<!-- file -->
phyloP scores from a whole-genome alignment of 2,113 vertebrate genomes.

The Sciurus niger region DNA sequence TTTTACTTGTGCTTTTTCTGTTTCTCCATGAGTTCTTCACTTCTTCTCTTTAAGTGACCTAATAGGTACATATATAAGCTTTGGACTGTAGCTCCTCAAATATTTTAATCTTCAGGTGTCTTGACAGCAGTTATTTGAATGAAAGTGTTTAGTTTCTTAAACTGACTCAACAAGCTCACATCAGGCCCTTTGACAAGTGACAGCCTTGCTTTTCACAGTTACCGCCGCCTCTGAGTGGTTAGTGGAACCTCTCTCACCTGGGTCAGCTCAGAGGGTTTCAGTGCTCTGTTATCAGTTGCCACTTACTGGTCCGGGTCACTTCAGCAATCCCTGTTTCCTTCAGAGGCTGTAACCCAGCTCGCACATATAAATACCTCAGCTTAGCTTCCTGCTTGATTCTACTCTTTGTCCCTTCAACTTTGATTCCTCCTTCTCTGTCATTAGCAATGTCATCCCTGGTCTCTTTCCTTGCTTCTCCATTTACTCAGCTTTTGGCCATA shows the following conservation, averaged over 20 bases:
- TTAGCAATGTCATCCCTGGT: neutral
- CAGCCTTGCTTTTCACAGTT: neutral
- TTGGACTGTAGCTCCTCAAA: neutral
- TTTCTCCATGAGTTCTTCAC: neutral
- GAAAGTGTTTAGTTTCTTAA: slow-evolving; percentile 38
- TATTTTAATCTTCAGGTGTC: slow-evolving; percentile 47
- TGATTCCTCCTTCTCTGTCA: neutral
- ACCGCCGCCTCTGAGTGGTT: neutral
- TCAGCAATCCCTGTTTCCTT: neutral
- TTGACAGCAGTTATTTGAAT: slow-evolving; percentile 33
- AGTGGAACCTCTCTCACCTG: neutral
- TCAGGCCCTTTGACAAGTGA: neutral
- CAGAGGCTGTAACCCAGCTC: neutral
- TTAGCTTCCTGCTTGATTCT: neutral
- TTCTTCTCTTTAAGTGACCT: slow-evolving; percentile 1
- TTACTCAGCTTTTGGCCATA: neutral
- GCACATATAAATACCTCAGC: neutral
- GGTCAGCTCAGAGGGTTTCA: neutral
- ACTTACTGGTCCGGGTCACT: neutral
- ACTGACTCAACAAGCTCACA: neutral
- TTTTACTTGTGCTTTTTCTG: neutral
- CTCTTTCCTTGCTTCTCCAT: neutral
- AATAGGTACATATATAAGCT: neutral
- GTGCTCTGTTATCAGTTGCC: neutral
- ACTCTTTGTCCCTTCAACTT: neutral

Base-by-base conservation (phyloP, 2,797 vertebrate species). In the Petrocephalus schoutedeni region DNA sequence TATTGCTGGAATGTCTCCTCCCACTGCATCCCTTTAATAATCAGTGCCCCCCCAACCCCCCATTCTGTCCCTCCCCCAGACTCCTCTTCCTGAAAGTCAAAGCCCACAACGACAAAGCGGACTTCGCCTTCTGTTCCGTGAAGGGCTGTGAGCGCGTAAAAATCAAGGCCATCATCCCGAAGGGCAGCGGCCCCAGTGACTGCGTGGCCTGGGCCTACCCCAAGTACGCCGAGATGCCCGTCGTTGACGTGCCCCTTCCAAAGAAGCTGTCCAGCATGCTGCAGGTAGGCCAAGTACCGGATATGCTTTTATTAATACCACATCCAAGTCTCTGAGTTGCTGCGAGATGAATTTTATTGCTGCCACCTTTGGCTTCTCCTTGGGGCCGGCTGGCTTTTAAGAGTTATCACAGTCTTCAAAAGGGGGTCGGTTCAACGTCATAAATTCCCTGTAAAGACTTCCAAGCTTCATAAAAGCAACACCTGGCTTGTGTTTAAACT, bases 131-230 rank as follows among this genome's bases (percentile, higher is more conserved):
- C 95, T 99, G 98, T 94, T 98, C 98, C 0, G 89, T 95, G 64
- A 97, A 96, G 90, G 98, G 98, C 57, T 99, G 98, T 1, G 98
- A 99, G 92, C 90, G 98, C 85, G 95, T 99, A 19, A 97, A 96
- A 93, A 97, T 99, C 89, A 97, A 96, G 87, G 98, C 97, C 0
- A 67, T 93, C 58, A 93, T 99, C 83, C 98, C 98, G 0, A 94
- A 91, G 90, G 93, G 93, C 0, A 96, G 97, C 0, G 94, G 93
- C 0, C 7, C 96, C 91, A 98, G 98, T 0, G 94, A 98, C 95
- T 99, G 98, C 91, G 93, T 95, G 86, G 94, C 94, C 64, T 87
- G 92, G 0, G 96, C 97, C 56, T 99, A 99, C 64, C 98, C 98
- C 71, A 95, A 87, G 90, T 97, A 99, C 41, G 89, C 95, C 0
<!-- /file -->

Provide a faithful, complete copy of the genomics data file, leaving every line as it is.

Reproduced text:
phyloP scores from a whole-genome alignment of 2,113 vertebrate genomes.

The Sciurus niger region DNA sequence TTTTACTTGTGCTTTTTCTGTTTCTCCATGAGTTCTTCACTTCTTCTCTTTAAGTGACCTAATAGGTACATATATAAGCTTTGGACTGTAGCTCCTCAAATATTTTAATCTTCAGGTGTCTTGACAGCAGTTATTTGAATGAAAGTGTTTAGTTTCTTAAACTGACTCAACAAGCTCACATCAGGCCCTTTGACAAGTGACAGCCTTGCTTTTCACAGTTACCGCCGCCTCTGAGTGGTTAGTGGAACCTCTCTCACCTGGGTCAGCTCAGAGGGTTTCAGTGCTCTGTTATCAGTTGCCACTTACTGGTCCGGGTCACTTCAGCAATCCCTGTTTCCTTCAGAGGCTGTAACCCAGCTCGCACATATAAATACCTCAGCTTAGCTTCCTGCTTGATTCTACTCTTTGTCCCTTCAACTTTGATTCCTCCTTCTCTGTCATTAGCAATGTCATCCCTGGTCTCTTTCCTTGCTTCTCCATTTACTCAGCTTTTGGCCATA shows the following conservation, averaged over 20 bases:
- TTAGCAATGTCATCCCTGGT: neutral
- CAGCCTTGCTTTTCACAGTT: neutral
- TTGGACTGTAGCTCCTCAAA: neutral
- TTTCTCCATGAGTTCTTCAC: neutral
- GAAAGTGTTTAGTTTCTTAA: slow-evolving; percentile 38
- TATTTTAATCTTCAGGTGTC: slow-evolving; percentile 47
- TGATTCCTCCTTCTCTGTCA: neutral
- ACCGCCGCCTCTGAGTGGTT: neutral
- TCAGCAATCCCTGTTTCCTT: neutral
- TTGACAGCAGTTATTTGAAT: slow-evolving; percentile 33
- AGTGGAACCTCTCTCACCTG: neutral
- TCAGGCCCTTTGACAAGTGA: neutral
- CAGAGGCTGTAACCCAGCTC: neutral
- TTAGCTTCCTGCTTGATTCT: neutral
- TTCTTCTCTTTAAGTGACCT: slow-evolving; percentile 1
- TTACTCAGCTTTTGGCCATA: neutral
- GCACATATAAATACCTCAGC: neutral
- GGTCAGCTCAGAGGGTTTCA: neutral
- ACTTACTGGTCCGGGTCACT: neutral
- ACTGACTCAACAAGCTCACA: neutral
- TTTTACTTGTGCTTTTTCTG: neutral
- CTCTTTCCTTGCTTCTCCAT: neutral
- AATAGGTACATATATAAGCT: neutral
- GTGCTCTGTTATCAGTTGCC: neutral
- ACTCTTTGTCCCTTCAACTT: neutral

Base-by-base conservation (phyloP, 2,797 vertebrate species). In the Petrocephalus schoutedeni region DNA sequence TATTGCTGGAATGTCTCCTCCCACTGCATCCCTTTAATAATCAGTGCCCCCCCAACCCCCCATTCTGTCCCTCCCCCAGACTCCTCTTCCTGAAAGTCAAAGCCCACAACGACAAAGCGGACTTCGCCTTCTGTTCCGTGAAGGGCTGTGAGCGCGTAAAAATCAAGGCCATCATCCCGAAGGGCAGCGGCCCCAGTGACTGCGTGGCCTGGGCCTACCCCAAGTACGCCGAGATGCCCGTCGTTGACGTGCCCCTTCCAAAGAAGCTGTCCAGCATGCTGCAGGTAGGCCAAGTACCGGATATGCTTTTATTAATACCACATCCAAGTCTCTGAGTTGCTGCGAGATGAATTTTATTGCTGCCACCTTTGGCTTCTCCTTGGGGCCGGCTGGCTTTTAAGAGTTATCACAGTCTTCAAAAGGGGGTCGGTTCAACGTCATAAATTCCCTGTAAAGACTTCCAAGCTTCATAAAAGCAACACCTGGCTTGTGTTTAAACT, bases 131-230 rank as follows among this genome's bases (percentile, higher is more conserved):
- C 95, T 99, G 98, T 94, T 98, C 98, C 0, G 89, T 95, G 64
- A 97, A 96, G 90, G 98, G 98, C 57, T 99, G 98, T 1, G 98
- A 99, G 92, C 90, G 98, C 85, G 95, T 99, A 19, A 97, A 96
- A 93, A 97, T 99, C 89, A 97, A 96, G 87, G 98, C 97, C 0
- A 67, T 93, C 58, A 93, T 99, C 83, C 98, C 98, G 0, A 94
- A 91, G 90, G 93, G 93, C 0, A 96, G 97, C 0, G 94, G 93
- C 0, C 7, C 96, C 91, A 98, G 98, T 0, G 94, A 98, C 95
- T 99, G 98, C 91, G 93, T 95, G 86, G 94, C 94, C 64, T 87
- G 92, G 0, G 96, C 97, C 56, T 99, A 99, C 64, C 98, C 98
- C 71, A 95, A 87, G 90, T 97, A 99, C 41, G 89, C 95, C 0